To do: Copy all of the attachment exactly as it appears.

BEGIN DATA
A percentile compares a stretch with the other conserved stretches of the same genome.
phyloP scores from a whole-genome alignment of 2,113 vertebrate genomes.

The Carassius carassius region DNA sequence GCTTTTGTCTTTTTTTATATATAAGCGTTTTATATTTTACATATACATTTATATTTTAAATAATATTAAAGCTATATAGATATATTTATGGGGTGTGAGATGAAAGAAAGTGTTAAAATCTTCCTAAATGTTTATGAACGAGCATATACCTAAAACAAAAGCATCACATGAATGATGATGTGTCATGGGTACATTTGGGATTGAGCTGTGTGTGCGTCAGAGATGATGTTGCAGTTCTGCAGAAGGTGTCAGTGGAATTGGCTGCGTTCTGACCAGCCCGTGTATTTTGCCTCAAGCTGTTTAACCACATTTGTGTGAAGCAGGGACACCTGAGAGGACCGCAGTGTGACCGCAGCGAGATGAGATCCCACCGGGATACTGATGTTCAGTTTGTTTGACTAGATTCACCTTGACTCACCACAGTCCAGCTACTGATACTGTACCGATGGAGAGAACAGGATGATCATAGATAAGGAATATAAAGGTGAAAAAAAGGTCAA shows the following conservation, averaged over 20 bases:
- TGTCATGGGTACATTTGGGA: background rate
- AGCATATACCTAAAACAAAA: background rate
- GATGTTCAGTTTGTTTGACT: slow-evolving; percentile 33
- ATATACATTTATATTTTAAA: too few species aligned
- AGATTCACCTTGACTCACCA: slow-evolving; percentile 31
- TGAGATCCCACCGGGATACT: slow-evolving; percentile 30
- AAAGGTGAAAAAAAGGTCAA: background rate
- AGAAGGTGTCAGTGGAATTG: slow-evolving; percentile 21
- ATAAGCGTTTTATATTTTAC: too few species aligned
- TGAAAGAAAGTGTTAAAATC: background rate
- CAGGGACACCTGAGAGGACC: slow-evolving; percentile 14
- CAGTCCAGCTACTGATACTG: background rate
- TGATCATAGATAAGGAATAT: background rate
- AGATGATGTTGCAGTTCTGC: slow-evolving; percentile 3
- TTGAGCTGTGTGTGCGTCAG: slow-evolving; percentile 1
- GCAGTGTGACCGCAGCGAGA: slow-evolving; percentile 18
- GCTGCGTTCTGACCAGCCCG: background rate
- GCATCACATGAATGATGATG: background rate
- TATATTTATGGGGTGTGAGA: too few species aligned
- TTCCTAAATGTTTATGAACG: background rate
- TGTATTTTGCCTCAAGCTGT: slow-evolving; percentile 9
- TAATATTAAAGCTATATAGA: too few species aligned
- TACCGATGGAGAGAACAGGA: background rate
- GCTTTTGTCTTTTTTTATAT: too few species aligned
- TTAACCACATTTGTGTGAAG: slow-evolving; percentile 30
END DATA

A percentile compares a stretch with the other conserved stretches of the same genome.
phyloP scores from a whole-genome alignment of 2,113 vertebrate genomes.

The Carassius carassius region DNA sequence GCTTTTGTCTTTTTTTATATATAAGCGTTTTATATTTTACATATACATTTATATTTTAAATAATATTAAAGCTATATAGATATATTTATGGGGTGTGAGATGAAAGAAAGTGTTAAAATCTTCCTAAATGTTTATGAACGAGCATATACCTAAAACAAAAGCATCACATGAATGATGATGTGTCATGGGTACATTTGGGATTGAGCTGTGTGTGCGTCAGAGATGATGTTGCAGTTCTGCAGAAGGTGTCAGTGGAATTGGCTGCGTTCTGACCAGCCCGTGTATTTTGCCTCAAGCTGTTTAACCACATTTGTGTGAAGCAGGGACACCTGAGAGGACCGCAGTGTGACCGCAGCGAGATGAGATCCCACCGGGATACTGATGTTCAGTTTGTTTGACTAGATTCACCTTGACTCACCACAGTCCAGCTACTGATACTGTACCGATGGAGAGAACAGGATGATCATAGATAAGGAATATAAAGGTGAAAAAAAGGTCAA shows the following conservation, averaged over 20 bases:
- TGTCATGGGTACATTTGGGA: background rate
- AGCATATACCTAAAACAAAA: background rate
- GATGTTCAGTTTGTTTGACT: slow-evolving; percentile 33
- ATATACATTTATATTTTAAA: too few species aligned
- AGATTCACCTTGACTCACCA: slow-evolving; percentile 31
- TGAGATCCCACCGGGATACT: slow-evolving; percentile 30
- AAAGGTGAAAAAAAGGTCAA: background rate
- AGAAGGTGTCAGTGGAATTG: slow-evolving; percentile 21
- ATAAGCGTTTTATATTTTAC: too few species aligned
- TGAAAGAAAGTGTTAAAATC: background rate
- CAGGGACACCTGAGAGGACC: slow-evolving; percentile 14
- CAGTCCAGCTACTGATACTG: background rate
- TGATCATAGATAAGGAATAT: background rate
- AGATGATGTTGCAGTTCTGC: slow-evolving; percentile 3
- TTGAGCTGTGTGTGCGTCAG: slow-evolving; percentile 1
- GCAGTGTGACCGCAGCGAGA: slow-evolving; percentile 18
- GCTGCGTTCTGACCAGCCCG: background rate
- GCATCACATGAATGATGATG: background rate
- TATATTTATGGGGTGTGAGA: too few species aligned
- TTCCTAAATGTTTATGAACG: background rate
- TGTATTTTGCCTCAAGCTGT: slow-evolving; percentile 9
- TAATATTAAAGCTATATAGA: too few species aligned
- TACCGATGGAGAGAACAGGA: background rate
- GCTTTTGTCTTTTTTTATAT: too few species aligned
- TTAACCACATTTGTGTGAAG: slow-evolving; percentile 30